Unknown balloon crew posing in an ex-lifeboat

Waterborne crews board a tender Tom Bently

There was a further testimonial recorded on the 6th July, this was a letter from Air Commodore J. G. Murray. He commended Leading Aircraft Woman MacAndrews and the WAAF crew of No. 64 Balloon Site on National Avenue in Hull: who on the 24th June during an air raid, maintained operational effectiveness and also put out a fire in a local timber yard.

Marching Band 'Blackout Clocks' showing the times of thecurrent day's  blackout Cycle racks Gas transporter Have you written home recently?

On the 1st of September official record showed 56 Balloons operating in the Hull Barrage indicating a decrease by 10 in the previous six months. During 1943 the Allied Forces began to build up in the South of England to prepare for the Invasion into Europe and to deter the prying eyes of enemy reconnaissance aircraft a new Barrage was created with some equipment coming from existing barrages. The Hull area remained well protected with 41 Land Sites, 9 Waterborne and the 6 Mobiles operating afloat near Spurn Point. Air raids continued the Balloons were flown at 6.500 feet.

October saw yet another RAF School taking up residence at RAF Sutton on Hull but this one was here to stay - it was the RAF School of Fire Fighting and Rescue. The Station received a signal on the 18th advising the C.O that, "The School in No 24 Group, Technical Training Command, formation effected by transfer of Fire Fighting Courses & Equipment from No. 8 School of Technical Training, RAF Station Weeton, Lancashire. The School to be 'Lodger' Unit at RAF Station, Sutton-on-Hull."

By the 20th the School's permanent staff and Fire fighting equipment began to be moved by road & rail and upon arrival at the Station took over buildings allocated. They soon settled in as a House-warming dance in their honour took place on the 22nd! Three days later saw preparation at the Fire School for the commencement of training under the Officer Commanding and Chief Instructor - Squadron Leader J.A.W. Brooker. The duration of the training Course of Fire fighters for other ranks was 4 weeks, for Senior NCO's it was 8 weeks, and for Officers it was only 2 weeks. Courses of 5-day duration for American Servicemen to enable them to familiarise with the RAF Fire Tenders in use also took place. The members of the National Fire Service (NFS) attended at the School for 2-day courses of instruction on aircraft fire and rescue situations. An Emergency Control room was established at the Station with the purpose to reinforce the NFS in the local area if required.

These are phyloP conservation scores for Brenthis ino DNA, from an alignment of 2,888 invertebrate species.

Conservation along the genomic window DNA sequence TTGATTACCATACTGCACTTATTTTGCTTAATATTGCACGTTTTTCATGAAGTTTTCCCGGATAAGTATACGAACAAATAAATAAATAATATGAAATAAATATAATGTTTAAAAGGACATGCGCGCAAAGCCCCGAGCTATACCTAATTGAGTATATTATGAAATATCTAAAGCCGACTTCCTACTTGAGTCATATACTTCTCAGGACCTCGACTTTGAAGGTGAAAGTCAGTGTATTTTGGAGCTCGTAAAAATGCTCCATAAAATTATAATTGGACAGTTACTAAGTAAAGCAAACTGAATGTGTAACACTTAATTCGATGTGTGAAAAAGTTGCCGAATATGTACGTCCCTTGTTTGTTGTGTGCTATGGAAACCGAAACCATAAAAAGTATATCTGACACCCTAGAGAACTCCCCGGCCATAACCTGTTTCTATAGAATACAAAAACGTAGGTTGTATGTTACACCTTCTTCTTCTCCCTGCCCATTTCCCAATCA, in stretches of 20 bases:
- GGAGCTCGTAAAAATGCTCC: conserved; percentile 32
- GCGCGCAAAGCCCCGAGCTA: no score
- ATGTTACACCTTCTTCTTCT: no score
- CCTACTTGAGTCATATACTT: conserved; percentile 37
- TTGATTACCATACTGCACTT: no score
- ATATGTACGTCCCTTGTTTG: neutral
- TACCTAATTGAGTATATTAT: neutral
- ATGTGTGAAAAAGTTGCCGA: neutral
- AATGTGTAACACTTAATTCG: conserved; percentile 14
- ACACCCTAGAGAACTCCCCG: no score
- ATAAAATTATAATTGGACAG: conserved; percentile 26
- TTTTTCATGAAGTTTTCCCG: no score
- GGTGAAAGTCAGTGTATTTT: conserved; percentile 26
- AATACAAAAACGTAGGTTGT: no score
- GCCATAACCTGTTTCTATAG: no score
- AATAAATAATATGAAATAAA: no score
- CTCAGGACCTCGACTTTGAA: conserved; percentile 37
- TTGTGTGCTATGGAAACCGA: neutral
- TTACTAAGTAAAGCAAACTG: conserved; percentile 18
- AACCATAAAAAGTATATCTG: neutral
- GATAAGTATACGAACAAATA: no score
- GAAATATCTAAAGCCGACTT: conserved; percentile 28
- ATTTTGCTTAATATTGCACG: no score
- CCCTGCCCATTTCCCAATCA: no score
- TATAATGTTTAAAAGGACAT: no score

Arriving in November one of the first to undertake the Fireman's Course was Hull born Corporal Ron Russell. Ron had joined the RAF in November 1937 and after doing his three-month initial training at RAF Uxbridge he served in Bomber Squadrons as an Air Gunner with the rank of Aircraftsman 1st Class. Although he flew in the biplane Handley Page Harrow and the Heyford he still had his turn on the fire tenders but after a serious illness in 1940 he was grounded and his main duty was that as a fire fighter. Taking part in drills, studying the Fire Manual and attending the occasional lecture given by Fire Officers he acquired considerable experience, attended at numerous aircraft crashes at Operational Stations during the first two years of the War and attained the rank of Corporal. With his experience his first ever Fire Course was obviously routine and with the trade of Fireman he was back on the Fire Tender at an operational Station before Christmas and he continued to serve in that capacity until he left the service in January 1946.

Apart from the influx of equipment and personnel to the Station No. 942/3 Balloon Squadron continued to operate from there to maintain the Hull Barrage which was now in the fourth year of it's being. During the year air raids had taken place but the number of them had decreased, though the Balloons continued to be flown when each occurred, four bombing raids were reported with civilian casualties of 26 dead with a further 28 seriously injured.